Tuesday, August 12, 2014

The Red Sunset

As the sun sets in the sky, its color often transitions from yellow to orange or even red.  Why?

Sunlight is comprised of visible light of all colors and wavelengths.  Superman really didn't get his powers from the "yellow sun" because the sun isn't yellow, it's white.

Source: http://www.stellarplanet.co.uk/
The white color reflects the fact that sunlight is comprised of light across the entire visible spectrum, which we can break down using the Roy G. Biv acronym where R=Red, O=Orange, Y=Yellow, G=Green, B=Blue, I=Indigo, and V=Violet.  This also orders the color by decreasing wavelength, with red having the longest wavelength and violet the shortest.

As sunlight passes through the atmosphere, the shorter waves are scattered more easily than the longer waves.  This has two important effects.  First, it shifts the color of the sun from white toward the longwave or "ROY" part of the spectrum.  Second, it shifts the color of the sky, which derives primarily from scattered sunlight, toward the shortwave or "BIV" part of the spectrum.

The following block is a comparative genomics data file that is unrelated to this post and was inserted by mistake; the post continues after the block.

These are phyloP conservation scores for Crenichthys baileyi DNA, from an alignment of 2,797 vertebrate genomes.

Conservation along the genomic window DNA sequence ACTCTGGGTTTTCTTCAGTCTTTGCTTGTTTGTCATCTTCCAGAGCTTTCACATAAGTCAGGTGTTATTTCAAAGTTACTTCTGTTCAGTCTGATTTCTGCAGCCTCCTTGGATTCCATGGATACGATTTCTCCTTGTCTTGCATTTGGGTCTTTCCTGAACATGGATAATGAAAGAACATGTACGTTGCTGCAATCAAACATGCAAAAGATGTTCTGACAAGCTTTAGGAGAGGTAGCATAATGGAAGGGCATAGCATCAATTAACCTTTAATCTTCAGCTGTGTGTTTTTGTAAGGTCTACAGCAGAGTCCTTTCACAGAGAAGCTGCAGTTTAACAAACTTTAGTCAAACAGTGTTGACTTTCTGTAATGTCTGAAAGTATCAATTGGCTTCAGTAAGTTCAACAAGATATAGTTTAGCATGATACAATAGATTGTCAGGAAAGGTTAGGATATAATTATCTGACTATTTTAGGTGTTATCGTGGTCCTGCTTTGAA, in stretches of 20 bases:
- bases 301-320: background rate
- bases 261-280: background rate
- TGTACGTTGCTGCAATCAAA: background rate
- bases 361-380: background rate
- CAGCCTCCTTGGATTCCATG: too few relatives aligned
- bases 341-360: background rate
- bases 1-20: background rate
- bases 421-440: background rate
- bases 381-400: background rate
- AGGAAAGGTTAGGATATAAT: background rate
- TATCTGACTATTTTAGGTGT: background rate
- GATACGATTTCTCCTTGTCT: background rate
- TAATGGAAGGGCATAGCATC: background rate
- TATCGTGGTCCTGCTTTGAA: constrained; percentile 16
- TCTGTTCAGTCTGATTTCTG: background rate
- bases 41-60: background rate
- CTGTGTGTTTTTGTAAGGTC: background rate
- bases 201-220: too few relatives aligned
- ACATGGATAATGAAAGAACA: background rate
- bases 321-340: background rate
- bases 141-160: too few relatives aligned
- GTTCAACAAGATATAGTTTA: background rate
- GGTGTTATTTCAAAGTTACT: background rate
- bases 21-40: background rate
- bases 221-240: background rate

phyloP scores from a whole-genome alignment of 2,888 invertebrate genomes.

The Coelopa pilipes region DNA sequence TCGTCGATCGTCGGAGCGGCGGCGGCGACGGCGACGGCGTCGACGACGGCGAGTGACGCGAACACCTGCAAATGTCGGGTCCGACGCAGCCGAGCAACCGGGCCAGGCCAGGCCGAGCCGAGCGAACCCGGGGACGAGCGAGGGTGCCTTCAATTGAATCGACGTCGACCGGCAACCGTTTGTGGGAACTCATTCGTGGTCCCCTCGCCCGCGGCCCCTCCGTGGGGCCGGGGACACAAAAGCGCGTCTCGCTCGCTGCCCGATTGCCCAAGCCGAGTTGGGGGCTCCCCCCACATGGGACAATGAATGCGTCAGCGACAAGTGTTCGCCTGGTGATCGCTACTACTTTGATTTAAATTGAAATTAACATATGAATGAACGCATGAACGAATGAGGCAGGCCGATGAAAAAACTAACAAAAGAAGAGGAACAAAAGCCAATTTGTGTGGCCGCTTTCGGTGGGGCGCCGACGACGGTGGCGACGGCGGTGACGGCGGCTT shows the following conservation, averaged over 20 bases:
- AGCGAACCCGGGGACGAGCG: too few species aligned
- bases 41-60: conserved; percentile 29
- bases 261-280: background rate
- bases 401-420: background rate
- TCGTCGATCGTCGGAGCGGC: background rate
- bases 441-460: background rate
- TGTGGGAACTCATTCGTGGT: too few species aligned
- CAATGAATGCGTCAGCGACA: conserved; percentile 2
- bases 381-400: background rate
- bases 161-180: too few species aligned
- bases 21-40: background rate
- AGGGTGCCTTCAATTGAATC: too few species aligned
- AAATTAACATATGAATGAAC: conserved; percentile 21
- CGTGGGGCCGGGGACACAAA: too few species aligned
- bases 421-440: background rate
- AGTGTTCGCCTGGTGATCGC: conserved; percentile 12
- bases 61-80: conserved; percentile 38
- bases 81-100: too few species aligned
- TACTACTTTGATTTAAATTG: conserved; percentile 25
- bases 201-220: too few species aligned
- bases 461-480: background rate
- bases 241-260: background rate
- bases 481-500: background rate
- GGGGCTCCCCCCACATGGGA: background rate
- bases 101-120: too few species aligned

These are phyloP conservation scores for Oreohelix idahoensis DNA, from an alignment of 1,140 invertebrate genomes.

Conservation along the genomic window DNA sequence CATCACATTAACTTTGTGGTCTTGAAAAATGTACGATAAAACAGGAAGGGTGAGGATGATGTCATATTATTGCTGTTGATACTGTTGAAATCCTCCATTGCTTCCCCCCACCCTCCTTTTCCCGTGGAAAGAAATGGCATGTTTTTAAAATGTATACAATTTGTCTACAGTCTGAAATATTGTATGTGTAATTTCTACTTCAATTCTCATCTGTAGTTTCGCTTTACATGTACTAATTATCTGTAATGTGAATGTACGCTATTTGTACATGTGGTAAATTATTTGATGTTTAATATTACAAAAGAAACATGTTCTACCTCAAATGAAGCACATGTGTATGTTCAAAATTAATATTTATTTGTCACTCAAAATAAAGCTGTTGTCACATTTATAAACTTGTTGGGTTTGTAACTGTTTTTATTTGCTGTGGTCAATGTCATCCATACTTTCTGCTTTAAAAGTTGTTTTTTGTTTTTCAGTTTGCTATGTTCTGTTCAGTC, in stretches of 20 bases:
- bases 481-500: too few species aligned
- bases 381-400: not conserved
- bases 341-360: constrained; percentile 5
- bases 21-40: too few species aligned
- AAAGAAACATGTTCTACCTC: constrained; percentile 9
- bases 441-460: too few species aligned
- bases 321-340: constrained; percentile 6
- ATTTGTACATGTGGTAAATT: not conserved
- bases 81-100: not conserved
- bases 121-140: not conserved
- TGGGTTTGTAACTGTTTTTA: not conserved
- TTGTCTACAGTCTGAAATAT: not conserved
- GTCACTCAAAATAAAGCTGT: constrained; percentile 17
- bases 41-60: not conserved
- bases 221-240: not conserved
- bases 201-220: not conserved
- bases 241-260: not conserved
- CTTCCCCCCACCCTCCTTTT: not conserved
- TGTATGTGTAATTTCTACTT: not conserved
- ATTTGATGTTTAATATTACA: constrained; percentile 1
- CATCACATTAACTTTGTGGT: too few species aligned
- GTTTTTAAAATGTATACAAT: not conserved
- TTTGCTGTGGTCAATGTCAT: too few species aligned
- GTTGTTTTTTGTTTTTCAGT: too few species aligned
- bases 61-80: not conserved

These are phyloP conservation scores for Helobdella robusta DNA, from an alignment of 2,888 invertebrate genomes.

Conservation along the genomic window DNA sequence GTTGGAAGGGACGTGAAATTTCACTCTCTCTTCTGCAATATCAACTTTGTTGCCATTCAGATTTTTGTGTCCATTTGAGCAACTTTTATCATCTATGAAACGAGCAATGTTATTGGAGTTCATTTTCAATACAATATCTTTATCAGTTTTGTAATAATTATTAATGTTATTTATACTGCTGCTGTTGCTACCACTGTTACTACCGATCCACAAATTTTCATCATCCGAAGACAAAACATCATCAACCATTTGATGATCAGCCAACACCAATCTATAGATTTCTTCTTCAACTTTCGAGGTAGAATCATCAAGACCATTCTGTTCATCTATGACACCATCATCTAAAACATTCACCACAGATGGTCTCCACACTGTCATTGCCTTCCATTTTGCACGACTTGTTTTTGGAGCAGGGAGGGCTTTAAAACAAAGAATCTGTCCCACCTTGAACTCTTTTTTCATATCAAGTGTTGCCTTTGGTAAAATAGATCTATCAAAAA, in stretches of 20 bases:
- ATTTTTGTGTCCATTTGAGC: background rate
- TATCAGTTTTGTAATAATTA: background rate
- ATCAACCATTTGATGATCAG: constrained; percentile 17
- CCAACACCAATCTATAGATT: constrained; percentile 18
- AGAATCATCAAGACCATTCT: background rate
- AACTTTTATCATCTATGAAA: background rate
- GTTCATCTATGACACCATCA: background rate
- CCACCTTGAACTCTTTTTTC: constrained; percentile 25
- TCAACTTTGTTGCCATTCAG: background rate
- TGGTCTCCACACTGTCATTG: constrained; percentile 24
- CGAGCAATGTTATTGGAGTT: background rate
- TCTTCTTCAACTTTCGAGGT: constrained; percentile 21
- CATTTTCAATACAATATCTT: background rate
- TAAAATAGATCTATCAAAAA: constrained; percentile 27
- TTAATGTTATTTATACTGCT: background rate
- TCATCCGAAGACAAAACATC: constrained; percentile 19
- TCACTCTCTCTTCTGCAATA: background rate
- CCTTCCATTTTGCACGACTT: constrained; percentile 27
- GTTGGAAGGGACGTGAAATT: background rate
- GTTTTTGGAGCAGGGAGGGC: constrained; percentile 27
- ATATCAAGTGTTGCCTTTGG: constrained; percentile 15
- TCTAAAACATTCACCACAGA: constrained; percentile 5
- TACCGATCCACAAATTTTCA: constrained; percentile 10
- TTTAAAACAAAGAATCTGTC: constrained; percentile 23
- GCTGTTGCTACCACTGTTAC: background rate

The strength of this shift depends on both the depth of the atmosphere and its constituents.  When the sun is high in the sky, it's usually yellow.  As the sun sets, sunlight follows a longer and longer path through the atmosphere, resulting in a gradual shift toward orange or even red.  The shift is stronger when there are smoke or pollution particles in the atmosphere, which are stronger scatterers than gas molecules.

A really horrible illustration of the longer path taken through the atmosphere by sunlight as the sun sets.
Geometry allows the transition to be especially rapid in the last few degrees of a sunset.  Here's a smoke-enhanced version of the orange to red shift as the smoke-enhanced sunset last night over Puget Sound.  Apologies for the change in magnification and somewhat crooked photos.

Here's a view of the orange sun between those two photos, which also shows a nice example of crepuscular rays higher in the sky.  Crepuscular rays are produced when scattered clouds produce alternating columns of shadowed and sunlight air.  The rays appear to radiate from the sun, but that's an illusion produced by perspective, much like train tracks to appear to converge at a distant point.  

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